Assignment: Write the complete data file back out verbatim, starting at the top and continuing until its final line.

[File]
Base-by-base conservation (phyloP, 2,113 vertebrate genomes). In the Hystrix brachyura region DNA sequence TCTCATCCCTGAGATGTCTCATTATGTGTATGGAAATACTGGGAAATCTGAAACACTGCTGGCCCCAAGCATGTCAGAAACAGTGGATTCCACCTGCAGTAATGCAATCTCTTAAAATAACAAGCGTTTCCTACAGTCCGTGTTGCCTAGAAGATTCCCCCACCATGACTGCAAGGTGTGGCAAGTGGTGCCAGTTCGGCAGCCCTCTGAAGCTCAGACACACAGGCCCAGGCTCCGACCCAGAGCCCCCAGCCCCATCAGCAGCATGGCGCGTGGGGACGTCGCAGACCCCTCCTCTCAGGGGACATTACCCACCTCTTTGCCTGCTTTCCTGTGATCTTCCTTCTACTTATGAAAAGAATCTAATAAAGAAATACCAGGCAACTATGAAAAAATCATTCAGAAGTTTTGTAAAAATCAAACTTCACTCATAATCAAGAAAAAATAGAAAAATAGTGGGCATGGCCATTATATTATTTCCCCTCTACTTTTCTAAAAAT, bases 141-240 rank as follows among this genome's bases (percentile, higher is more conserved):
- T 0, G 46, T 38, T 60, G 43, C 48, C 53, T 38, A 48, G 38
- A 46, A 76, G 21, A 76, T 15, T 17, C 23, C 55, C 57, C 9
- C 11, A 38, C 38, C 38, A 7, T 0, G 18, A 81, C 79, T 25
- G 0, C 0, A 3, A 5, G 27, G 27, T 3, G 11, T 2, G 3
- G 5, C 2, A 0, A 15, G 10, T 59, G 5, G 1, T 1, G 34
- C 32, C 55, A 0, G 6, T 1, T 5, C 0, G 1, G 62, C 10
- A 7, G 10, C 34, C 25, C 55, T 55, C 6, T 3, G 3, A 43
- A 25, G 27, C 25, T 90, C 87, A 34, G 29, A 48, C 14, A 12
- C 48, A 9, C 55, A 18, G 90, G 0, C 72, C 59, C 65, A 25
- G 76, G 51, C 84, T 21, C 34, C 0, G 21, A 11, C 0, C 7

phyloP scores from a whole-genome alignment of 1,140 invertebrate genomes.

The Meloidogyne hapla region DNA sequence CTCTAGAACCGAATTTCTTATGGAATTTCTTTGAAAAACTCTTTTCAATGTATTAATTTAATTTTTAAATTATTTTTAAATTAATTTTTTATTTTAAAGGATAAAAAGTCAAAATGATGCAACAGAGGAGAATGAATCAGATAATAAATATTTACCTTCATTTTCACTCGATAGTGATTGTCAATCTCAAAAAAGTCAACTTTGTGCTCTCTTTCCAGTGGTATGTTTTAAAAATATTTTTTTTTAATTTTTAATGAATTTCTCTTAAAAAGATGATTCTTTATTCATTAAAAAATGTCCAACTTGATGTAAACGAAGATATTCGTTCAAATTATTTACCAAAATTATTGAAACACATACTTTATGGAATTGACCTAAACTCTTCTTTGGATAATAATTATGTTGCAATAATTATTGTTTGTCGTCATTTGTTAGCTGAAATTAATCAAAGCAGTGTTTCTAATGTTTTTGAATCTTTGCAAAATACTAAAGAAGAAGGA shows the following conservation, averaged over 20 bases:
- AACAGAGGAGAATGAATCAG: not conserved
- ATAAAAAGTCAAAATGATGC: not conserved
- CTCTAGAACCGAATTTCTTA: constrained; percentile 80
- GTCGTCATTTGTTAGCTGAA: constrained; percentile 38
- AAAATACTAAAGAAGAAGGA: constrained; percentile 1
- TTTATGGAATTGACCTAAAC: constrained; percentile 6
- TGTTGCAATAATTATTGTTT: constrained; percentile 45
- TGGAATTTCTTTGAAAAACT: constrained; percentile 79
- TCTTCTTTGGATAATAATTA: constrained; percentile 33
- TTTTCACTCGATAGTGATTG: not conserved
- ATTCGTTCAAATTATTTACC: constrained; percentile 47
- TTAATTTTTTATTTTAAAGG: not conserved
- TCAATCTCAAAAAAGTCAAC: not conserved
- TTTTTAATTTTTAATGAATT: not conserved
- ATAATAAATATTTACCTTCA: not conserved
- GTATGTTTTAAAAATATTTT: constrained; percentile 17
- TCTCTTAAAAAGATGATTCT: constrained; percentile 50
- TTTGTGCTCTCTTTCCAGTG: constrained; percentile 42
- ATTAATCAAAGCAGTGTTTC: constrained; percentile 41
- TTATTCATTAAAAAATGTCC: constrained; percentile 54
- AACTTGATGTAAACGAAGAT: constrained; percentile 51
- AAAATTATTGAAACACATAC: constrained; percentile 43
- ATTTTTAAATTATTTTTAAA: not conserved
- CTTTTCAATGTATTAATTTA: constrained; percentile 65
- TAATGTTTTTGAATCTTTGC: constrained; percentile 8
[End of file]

Base-by-base conservation (phyloP, 2,113 vertebrate genomes). In the Hystrix brachyura region DNA sequence TCTCATCCCTGAGATGTCTCATTATGTGTATGGAAATACTGGGAAATCTGAAACACTGCTGGCCCCAAGCATGTCAGAAACAGTGGATTCCACCTGCAGTAATGCAATCTCTTAAAATAACAAGCGTTTCCTACAGTCCGTGTTGCCTAGAAGATTCCCCCACCATGACTGCAAGGTGTGGCAAGTGGTGCCAGTTCGGCAGCCCTCTGAAGCTCAGACACACAGGCCCAGGCTCCGACCCAGAGCCCCCAGCCCCATCAGCAGCATGGCGCGTGGGGACGTCGCAGACCCCTCCTCTCAGGGGACATTACCCACCTCTTTGCCTGCTTTCCTGTGATCTTCCTTCTACTTATGAAAAGAATCTAATAAAGAAATACCAGGCAACTATGAAAAAATCATTCAGAAGTTTTGTAAAAATCAAACTTCACTCATAATCAAGAAAAAATAGAAAAATAGTGGGCATGGCCATTATATTATTTCCCCTCTACTTTTCTAAAAAT, bases 141-240 rank as follows among this genome's bases (percentile, higher is more conserved):
- T 0, G 46, T 38, T 60, G 43, C 48, C 53, T 38, A 48, G 38
- A 46, A 76, G 21, A 76, T 15, T 17, C 23, C 55, C 57, C 9
- C 11, A 38, C 38, C 38, A 7, T 0, G 18, A 81, C 79, T 25
- G 0, C 0, A 3, A 5, G 27, G 27, T 3, G 11, T 2, G 3
- G 5, C 2, A 0, A 15, G 10, T 59, G 5, G 1, T 1, G 34
- C 32, C 55, A 0, G 6, T 1, T 5, C 0, G 1, G 62, C 10
- A 7, G 10, C 34, C 25, C 55, T 55, C 6, T 3, G 3, A 43
- A 25, G 27, C 25, T 90, C 87, A 34, G 29, A 48, C 14, A 12
- C 48, A 9, C 55, A 18, G 90, G 0, C 72, C 59, C 65, A 25
- G 76, G 51, C 84, T 21, C 34, C 0, G 21, A 11, C 0, C 7

phyloP scores from a whole-genome alignment of 1,140 invertebrate genomes.

The Meloidogyne hapla region DNA sequence CTCTAGAACCGAATTTCTTATGGAATTTCTTTGAAAAACTCTTTTCAATGTATTAATTTAATTTTTAAATTATTTTTAAATTAATTTTTTATTTTAAAGGATAAAAAGTCAAAATGATGCAACAGAGGAGAATGAATCAGATAATAAATATTTACCTTCATTTTCACTCGATAGTGATTGTCAATCTCAAAAAAGTCAACTTTGTGCTCTCTTTCCAGTGGTATGTTTTAAAAATATTTTTTTTTAATTTTTAATGAATTTCTCTTAAAAAGATGATTCTTTATTCATTAAAAAATGTCCAACTTGATGTAAACGAAGATATTCGTTCAAATTATTTACCAAAATTATTGAAACACATACTTTATGGAATTGACCTAAACTCTTCTTTGGATAATAATTATGTTGCAATAATTATTGTTTGTCGTCATTTGTTAGCTGAAATTAATCAAAGCAGTGTTTCTAATGTTTTTGAATCTTTGCAAAATACTAAAGAAGAAGGA shows the following conservation, averaged over 20 bases:
- AACAGAGGAGAATGAATCAG: not conserved
- ATAAAAAGTCAAAATGATGC: not conserved
- CTCTAGAACCGAATTTCTTA: constrained; percentile 80
- GTCGTCATTTGTTAGCTGAA: constrained; percentile 38
- AAAATACTAAAGAAGAAGGA: constrained; percentile 1
- TTTATGGAATTGACCTAAAC: constrained; percentile 6
- TGTTGCAATAATTATTGTTT: constrained; percentile 45
- TGGAATTTCTTTGAAAAACT: constrained; percentile 79
- TCTTCTTTGGATAATAATTA: constrained; percentile 33
- TTTTCACTCGATAGTGATTG: not conserved
- ATTCGTTCAAATTATTTACC: constrained; percentile 47
- TTAATTTTTTATTTTAAAGG: not conserved
- TCAATCTCAAAAAAGTCAAC: not conserved
- TTTTTAATTTTTAATGAATT: not conserved
- ATAATAAATATTTACCTTCA: not conserved
- GTATGTTTTAAAAATATTTT: constrained; percentile 17
- TCTCTTAAAAAGATGATTCT: constrained; percentile 50
- TTTGTGCTCTCTTTCCAGTG: constrained; percentile 42
- ATTAATCAAAGCAGTGTTTC: constrained; percentile 41
- TTATTCATTAAAAAATGTCC: constrained; percentile 54
- AACTTGATGTAAACGAAGAT: constrained; percentile 51
- AAAATTATTGAAACACATAC: constrained; percentile 43
- ATTTTTAAATTATTTTTAAA: not conserved
- CTTTTCAATGTATTAATTTA: constrained; percentile 65
- TAATGTTTTTGAATCTTTGC: constrained; percentile 8